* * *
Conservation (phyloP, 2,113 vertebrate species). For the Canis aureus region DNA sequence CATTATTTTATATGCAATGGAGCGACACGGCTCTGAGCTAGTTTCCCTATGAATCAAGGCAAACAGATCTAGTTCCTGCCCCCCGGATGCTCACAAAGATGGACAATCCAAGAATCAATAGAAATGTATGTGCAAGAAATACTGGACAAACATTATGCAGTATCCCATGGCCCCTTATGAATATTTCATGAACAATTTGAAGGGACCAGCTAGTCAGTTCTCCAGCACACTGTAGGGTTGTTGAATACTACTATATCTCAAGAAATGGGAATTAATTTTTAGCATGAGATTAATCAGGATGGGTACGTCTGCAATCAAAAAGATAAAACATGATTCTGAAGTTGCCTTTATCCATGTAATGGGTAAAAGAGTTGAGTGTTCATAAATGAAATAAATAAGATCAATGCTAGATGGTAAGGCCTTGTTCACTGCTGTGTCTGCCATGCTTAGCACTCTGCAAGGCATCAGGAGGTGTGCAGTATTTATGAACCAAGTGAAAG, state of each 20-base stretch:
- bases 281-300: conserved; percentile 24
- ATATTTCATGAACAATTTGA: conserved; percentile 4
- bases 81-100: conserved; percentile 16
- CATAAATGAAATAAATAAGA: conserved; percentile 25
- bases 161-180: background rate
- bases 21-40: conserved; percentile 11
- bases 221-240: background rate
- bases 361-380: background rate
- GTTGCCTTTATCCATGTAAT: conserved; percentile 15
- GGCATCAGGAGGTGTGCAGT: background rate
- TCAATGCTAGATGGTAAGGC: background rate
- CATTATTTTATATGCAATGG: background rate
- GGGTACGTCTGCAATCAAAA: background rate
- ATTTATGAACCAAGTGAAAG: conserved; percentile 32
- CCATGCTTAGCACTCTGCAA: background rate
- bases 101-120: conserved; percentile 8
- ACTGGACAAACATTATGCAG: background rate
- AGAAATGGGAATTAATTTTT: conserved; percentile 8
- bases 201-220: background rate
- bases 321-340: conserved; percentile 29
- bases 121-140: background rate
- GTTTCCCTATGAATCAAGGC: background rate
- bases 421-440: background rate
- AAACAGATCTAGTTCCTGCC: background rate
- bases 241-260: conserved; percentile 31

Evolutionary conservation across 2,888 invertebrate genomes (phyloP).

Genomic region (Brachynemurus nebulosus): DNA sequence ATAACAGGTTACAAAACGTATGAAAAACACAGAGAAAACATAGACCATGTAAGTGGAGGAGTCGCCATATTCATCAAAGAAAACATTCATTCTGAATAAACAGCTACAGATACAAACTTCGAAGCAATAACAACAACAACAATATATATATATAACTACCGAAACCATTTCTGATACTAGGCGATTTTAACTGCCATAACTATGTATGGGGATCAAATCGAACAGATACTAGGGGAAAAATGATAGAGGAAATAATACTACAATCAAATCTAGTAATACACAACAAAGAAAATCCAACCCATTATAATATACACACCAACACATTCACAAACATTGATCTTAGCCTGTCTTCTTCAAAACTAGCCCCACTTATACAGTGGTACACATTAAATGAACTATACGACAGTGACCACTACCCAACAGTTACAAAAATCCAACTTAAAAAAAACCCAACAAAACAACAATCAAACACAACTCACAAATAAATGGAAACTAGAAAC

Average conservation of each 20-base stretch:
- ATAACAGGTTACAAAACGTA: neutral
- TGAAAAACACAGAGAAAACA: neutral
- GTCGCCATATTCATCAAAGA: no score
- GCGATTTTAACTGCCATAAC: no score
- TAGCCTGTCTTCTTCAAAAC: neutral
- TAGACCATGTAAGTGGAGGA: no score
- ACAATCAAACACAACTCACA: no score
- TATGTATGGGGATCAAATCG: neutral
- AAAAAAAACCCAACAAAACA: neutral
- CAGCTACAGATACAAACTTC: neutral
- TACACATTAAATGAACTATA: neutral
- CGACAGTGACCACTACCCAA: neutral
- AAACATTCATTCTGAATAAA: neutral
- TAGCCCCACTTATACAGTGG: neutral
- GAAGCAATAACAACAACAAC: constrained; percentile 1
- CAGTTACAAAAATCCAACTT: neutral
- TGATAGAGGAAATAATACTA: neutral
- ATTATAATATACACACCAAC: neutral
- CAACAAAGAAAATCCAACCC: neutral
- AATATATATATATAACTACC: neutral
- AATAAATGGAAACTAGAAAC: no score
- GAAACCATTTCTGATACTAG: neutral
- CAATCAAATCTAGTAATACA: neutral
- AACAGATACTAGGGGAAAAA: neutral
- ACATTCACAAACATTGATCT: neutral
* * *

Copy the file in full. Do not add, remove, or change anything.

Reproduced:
Conservation (phyloP, 2,113 vertebrate species). For the Canis aureus region DNA sequence CATTATTTTATATGCAATGGAGCGACACGGCTCTGAGCTAGTTTCCCTATGAATCAAGGCAAACAGATCTAGTTCCTGCCCCCCGGATGCTCACAAAGATGGACAATCCAAGAATCAATAGAAATGTATGTGCAAGAAATACTGGACAAACATTATGCAGTATCCCATGGCCCCTTATGAATATTTCATGAACAATTTGAAGGGACCAGCTAGTCAGTTCTCCAGCACACTGTAGGGTTGTTGAATACTACTATATCTCAAGAAATGGGAATTAATTTTTAGCATGAGATTAATCAGGATGGGTACGTCTGCAATCAAAAAGATAAAACATGATTCTGAAGTTGCCTTTATCCATGTAATGGGTAAAAGAGTTGAGTGTTCATAAATGAAATAAATAAGATCAATGCTAGATGGTAAGGCCTTGTTCACTGCTGTGTCTGCCATGCTTAGCACTCTGCAAGGCATCAGGAGGTGTGCAGTATTTATGAACCAAGTGAAAG, state of each 20-base stretch:
- bases 281-300: conserved; percentile 24
- ATATTTCATGAACAATTTGA: conserved; percentile 4
- bases 81-100: conserved; percentile 16
- CATAAATGAAATAAATAAGA: conserved; percentile 25
- bases 161-180: background rate
- bases 21-40: conserved; percentile 11
- bases 221-240: background rate
- bases 361-380: background rate
- GTTGCCTTTATCCATGTAAT: conserved; percentile 15
- GGCATCAGGAGGTGTGCAGT: background rate
- TCAATGCTAGATGGTAAGGC: background rate
- CATTATTTTATATGCAATGG: background rate
- GGGTACGTCTGCAATCAAAA: background rate
- ATTTATGAACCAAGTGAAAG: conserved; percentile 32
- CCATGCTTAGCACTCTGCAA: background rate
- bases 101-120: conserved; percentile 8
- ACTGGACAAACATTATGCAG: background rate
- AGAAATGGGAATTAATTTTT: conserved; percentile 8
- bases 201-220: background rate
- bases 321-340: conserved; percentile 29
- bases 121-140: background rate
- GTTTCCCTATGAATCAAGGC: background rate
- bases 421-440: background rate
- AAACAGATCTAGTTCCTGCC: background rate
- bases 241-260: conserved; percentile 31

Evolutionary conservation across 2,888 invertebrate genomes (phyloP).

Genomic region (Brachynemurus nebulosus): DNA sequence ATAACAGGTTACAAAACGTATGAAAAACACAGAGAAAACATAGACCATGTAAGTGGAGGAGTCGCCATATTCATCAAAGAAAACATTCATTCTGAATAAACAGCTACAGATACAAACTTCGAAGCAATAACAACAACAACAATATATATATATAACTACCGAAACCATTTCTGATACTAGGCGATTTTAACTGCCATAACTATGTATGGGGATCAAATCGAACAGATACTAGGGGAAAAATGATAGAGGAAATAATACTACAATCAAATCTAGTAATACACAACAAAGAAAATCCAACCCATTATAATATACACACCAACACATTCACAAACATTGATCTTAGCCTGTCTTCTTCAAAACTAGCCCCACTTATACAGTGGTACACATTAAATGAACTATACGACAGTGACCACTACCCAACAGTTACAAAAATCCAACTTAAAAAAAACCCAACAAAACAACAATCAAACACAACTCACAAATAAATGGAAACTAGAAAC

Average conservation of each 20-base stretch:
- ATAACAGGTTACAAAACGTA: neutral
- TGAAAAACACAGAGAAAACA: neutral
- GTCGCCATATTCATCAAAGA: no score
- GCGATTTTAACTGCCATAAC: no score
- TAGCCTGTCTTCTTCAAAAC: neutral
- TAGACCATGTAAGTGGAGGA: no score
- ACAATCAAACACAACTCACA: no score
- TATGTATGGGGATCAAATCG: neutral
- AAAAAAAACCCAACAAAACA: neutral
- CAGCTACAGATACAAACTTC: neutral
- TACACATTAAATGAACTATA: neutral
- CGACAGTGACCACTACCCAA: neutral
- AAACATTCATTCTGAATAAA: neutral
- TAGCCCCACTTATACAGTGG: neutral
- GAAGCAATAACAACAACAAC: constrained; percentile 1
- CAGTTACAAAAATCCAACTT: neutral
- TGATAGAGGAAATAATACTA: neutral
- ATTATAATATACACACCAAC: neutral
- CAACAAAGAAAATCCAACCC: neutral
- AATATATATATATAACTACC: neutral
- AATAAATGGAAACTAGAAAC: no score
- GAAACCATTTCTGATACTAG: neutral
- CAATCAAATCTAGTAATACA: neutral
- AACAGATACTAGGGGAAAAA: neutral
- ACATTCACAAACATTGATCT: neutral